“There are probably a lot of things I could remember, if I could remember.”
Regan Burke has been working in Chicago politics for over 30 years now. She is one of those people anyone who’s ever worked in any campaign knows: the dedicated behind-the-scenes professional, whose names nobody outside political circles recognizes but without whom democracy would not be imaginable, and because of whom democracy is a joy. (Think of a kinder, gentler Kathy Bates in Primary Colors.)
When I sat down with her one afternoon recently at a Ravenswood cafe—“I’m sorry,” she says, inhaling a bagel, eyes sparkling behind ruby-red bedazzled spectacles, “I haven’t eaten anything today!”—she sported a bold black-and-white checked table-cloth style blouse, a red bandana knotted jauntily about the neck. I’ve come here because she’s promised me stories about Rahm Emanuel.
But first she takes me back to 1982, just to make certain I know that she’s no blushing innocent—that she knows how the game is played.
Adlai Stevenson III had lost to Bill Thompson in the Illinois gubernatorial race by just 5,000 votes. Burke volunteered on the recount. “It was a real eye-opener, … the first year you really had electronic voting.”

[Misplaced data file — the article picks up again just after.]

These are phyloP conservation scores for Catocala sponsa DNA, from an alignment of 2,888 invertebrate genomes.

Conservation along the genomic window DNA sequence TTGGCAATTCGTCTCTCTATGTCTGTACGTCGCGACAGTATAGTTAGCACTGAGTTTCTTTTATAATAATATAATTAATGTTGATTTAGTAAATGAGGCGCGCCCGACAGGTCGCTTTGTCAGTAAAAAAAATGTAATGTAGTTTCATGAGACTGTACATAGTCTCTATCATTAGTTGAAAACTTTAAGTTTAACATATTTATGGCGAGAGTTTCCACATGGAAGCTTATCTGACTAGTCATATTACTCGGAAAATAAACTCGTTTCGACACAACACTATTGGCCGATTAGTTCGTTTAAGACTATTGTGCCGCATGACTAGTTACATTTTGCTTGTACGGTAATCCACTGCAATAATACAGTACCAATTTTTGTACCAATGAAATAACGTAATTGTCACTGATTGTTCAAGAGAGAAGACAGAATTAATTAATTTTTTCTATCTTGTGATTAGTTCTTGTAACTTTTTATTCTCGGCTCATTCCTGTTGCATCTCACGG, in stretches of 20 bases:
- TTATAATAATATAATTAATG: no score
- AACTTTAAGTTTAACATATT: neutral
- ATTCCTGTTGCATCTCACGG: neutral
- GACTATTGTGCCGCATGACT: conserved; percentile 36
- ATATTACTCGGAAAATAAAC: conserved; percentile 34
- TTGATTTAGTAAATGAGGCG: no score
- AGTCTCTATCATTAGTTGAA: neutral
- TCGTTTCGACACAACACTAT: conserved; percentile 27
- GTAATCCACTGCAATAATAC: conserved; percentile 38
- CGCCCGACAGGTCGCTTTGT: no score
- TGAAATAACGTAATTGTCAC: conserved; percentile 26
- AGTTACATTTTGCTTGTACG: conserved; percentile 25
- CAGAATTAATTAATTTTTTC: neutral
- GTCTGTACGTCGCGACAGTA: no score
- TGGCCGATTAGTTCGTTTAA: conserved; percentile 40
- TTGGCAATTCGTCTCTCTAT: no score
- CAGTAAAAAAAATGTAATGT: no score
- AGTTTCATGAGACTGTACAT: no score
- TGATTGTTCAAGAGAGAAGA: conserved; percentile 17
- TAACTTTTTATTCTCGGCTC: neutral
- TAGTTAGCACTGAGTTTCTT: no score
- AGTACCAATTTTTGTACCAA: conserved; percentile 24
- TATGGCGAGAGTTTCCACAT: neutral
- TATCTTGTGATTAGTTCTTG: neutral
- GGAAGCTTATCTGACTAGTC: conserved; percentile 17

What kind of chicanery did you see?
“You can’t even imagine. I’ll just give you one thing. So, part of the discovery was DuPage County”—a Republican stronghold. “Their whole election was on those big tapes?” (She rolls her hands around in the shape of a giant cheese wheel—an old-fashioned mainframe computer disc.) “So we sat there—I didn’t know what we were going to recount—a bunch of us, around a big table, and the guy came out and said, ‘They threw away the tape!’ ”
That would be the computer disc, with all the vote totals on it—and thus the evidence of whatever nefarious deeds did or did take place on election day in DuPage County. I laugh fatalistically, a Chicago politics sort of laugh.
“Nothing we could do. They threw it away! That was it. The election’s over right there.”
She goes on, spraying me with delicious lore—her work as the scheduler for Stevenson’s 1986 gubernatorial run; her first campaign-manager job, for a scion of the legendary Chicago political family the Balanoffs; her years as executive director of the Illinois Democratic Party.